John Carpenter worked so hard at filmmaking during the early 1980s that, when he finally took some time off, he found that the world had changed around him. There were increasing numbers of homeless people, entire families who had lost there houses and were living in the streets. The people who were doing well didn't care, and even felt like they were being victimized by the homeless.
Carpenter worked under a deal that gave him full creative control. The trade-off was a limited budget that guaranteed that his movies would be profitable. This made They Live very difficult to film, as many scenes had to be shot twice, with different makeup. He wrote the screenplay under the pseudonym "Frank Armitage," a reference to H.P. Lovecraft's "The Dunwich Horror." The screenplay is based on Ray Nelson's short story "Eight O'Clock in the Morning."
Nada, played by wrestler Roddy Piper, has just rolled into town and is looking for work. A street preacher he passes is railing against "our owners," who have corrupted our spirit and to whom our leaders have sold us out. A couple of short scenes follow, which are more than the filler they might seem: a man stares at a bank of television sets, oblivious to the world, and a woman talks about how television allows her to escape reality. As Nada sits down in the street to go to sleep for the night, a helicopter flies overhead. Carpenter here foreshadows a whole bunch of plot elements in a very short time and without any dialogue, at least no dialogue in its true sense of a conversation between at least two people.
Nada finds work at a construction site and befriends Frank, played by Keith David, who shows Nada to a homeless camp where he can stay. Frank and Nada have contrasting views on the country's situation: Frank is outraged that the wealthy continue to grow wealthier at the expense of average men and women who find it increasingly difficult to make a living, while Nada simply has faith in America and believes that everything will work out in time. The camp residents gather around a TV in the evening, but the signal is broken in on by a broadcast that speaks of the same conspiracy the preacher had spoken of. The interruption of the regular television signal creates a physical reaction in the viewers, who experience headaches.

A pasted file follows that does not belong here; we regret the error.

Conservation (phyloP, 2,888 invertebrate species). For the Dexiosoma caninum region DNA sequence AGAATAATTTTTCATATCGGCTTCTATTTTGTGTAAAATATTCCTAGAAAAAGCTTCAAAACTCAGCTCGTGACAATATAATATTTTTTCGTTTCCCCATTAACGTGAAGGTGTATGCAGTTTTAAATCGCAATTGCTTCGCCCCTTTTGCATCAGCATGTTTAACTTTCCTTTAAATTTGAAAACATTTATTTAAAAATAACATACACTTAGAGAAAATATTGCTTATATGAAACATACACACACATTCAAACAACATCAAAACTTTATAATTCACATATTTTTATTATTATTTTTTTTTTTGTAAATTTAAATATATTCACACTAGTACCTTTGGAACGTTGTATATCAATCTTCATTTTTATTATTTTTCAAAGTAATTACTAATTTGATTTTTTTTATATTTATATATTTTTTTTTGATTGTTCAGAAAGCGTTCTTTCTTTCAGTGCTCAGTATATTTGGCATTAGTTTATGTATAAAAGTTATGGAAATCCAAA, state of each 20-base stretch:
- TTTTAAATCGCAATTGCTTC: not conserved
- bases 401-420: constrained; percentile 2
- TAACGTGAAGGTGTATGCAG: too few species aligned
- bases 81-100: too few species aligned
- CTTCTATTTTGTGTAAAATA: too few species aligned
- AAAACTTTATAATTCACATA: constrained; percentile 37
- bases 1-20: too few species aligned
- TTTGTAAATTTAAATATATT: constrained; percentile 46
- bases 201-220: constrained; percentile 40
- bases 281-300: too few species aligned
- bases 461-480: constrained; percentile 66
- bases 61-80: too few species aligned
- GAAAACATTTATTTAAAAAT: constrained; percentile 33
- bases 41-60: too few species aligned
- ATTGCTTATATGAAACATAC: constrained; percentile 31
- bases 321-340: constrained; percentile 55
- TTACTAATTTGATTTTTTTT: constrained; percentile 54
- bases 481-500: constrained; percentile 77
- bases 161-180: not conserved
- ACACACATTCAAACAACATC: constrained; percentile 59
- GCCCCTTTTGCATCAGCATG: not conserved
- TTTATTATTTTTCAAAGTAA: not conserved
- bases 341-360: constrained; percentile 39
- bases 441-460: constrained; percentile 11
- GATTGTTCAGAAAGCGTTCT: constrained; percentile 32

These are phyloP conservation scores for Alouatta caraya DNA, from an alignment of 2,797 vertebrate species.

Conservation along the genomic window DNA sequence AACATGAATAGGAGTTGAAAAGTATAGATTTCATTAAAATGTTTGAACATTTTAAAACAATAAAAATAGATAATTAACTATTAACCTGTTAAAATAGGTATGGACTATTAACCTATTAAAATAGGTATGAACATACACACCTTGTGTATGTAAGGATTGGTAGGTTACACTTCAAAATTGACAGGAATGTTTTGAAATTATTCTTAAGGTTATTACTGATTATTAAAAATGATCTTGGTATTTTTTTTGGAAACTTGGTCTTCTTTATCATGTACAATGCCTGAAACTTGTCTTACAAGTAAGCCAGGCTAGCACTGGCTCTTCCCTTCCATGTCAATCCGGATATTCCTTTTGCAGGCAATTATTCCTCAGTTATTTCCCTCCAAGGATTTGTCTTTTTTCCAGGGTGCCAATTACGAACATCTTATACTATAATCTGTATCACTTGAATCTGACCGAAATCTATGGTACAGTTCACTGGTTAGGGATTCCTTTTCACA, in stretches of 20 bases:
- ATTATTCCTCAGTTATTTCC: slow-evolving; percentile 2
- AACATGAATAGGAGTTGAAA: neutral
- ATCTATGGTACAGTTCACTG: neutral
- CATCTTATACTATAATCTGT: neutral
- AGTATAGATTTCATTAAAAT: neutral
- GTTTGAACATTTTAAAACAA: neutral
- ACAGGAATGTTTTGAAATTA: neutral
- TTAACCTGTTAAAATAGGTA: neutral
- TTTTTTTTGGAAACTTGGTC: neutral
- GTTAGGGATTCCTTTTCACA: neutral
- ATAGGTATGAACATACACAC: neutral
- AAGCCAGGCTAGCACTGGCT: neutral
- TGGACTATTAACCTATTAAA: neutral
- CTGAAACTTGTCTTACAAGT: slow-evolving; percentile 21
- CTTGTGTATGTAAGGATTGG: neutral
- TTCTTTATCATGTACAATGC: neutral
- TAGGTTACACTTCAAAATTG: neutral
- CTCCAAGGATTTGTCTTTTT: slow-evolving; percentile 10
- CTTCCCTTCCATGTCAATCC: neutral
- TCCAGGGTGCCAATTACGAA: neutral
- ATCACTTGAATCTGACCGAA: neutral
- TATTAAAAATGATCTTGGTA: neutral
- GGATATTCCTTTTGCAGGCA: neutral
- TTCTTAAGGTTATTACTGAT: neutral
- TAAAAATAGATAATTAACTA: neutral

Nada notices odd activity at a church across the street, and investigates. The street preacher is there, along with a laboratory and many boxes. Frank vehemently warns Nada not to get involved, as he feels lucky just to have a job and doesn't want any trouble. Shortly afterward, in what resembles a military action against US citizens, the police raid the church and raze the camp.
Nada later pulls a box from the smoldering church, and finds that it contains the sunglasses that were being made in the lab. The sunglasses have a startling effect: they reveal that signs, billboards and printed materials hide subliminal messages with commands such as "obey," "consume" and "no independent thought." Weirder still, some people's faces have a monstrous, skeletal appearance when viewed with the shades. Nada is not good at keeping his mouth shut, and when he engages one of the creatures, he's surrounded by a horde of them who use wristwatch transmitters to call in his description. The responding police are also monsters, so Nada kills them, takes their guns, and goes out to raise hell.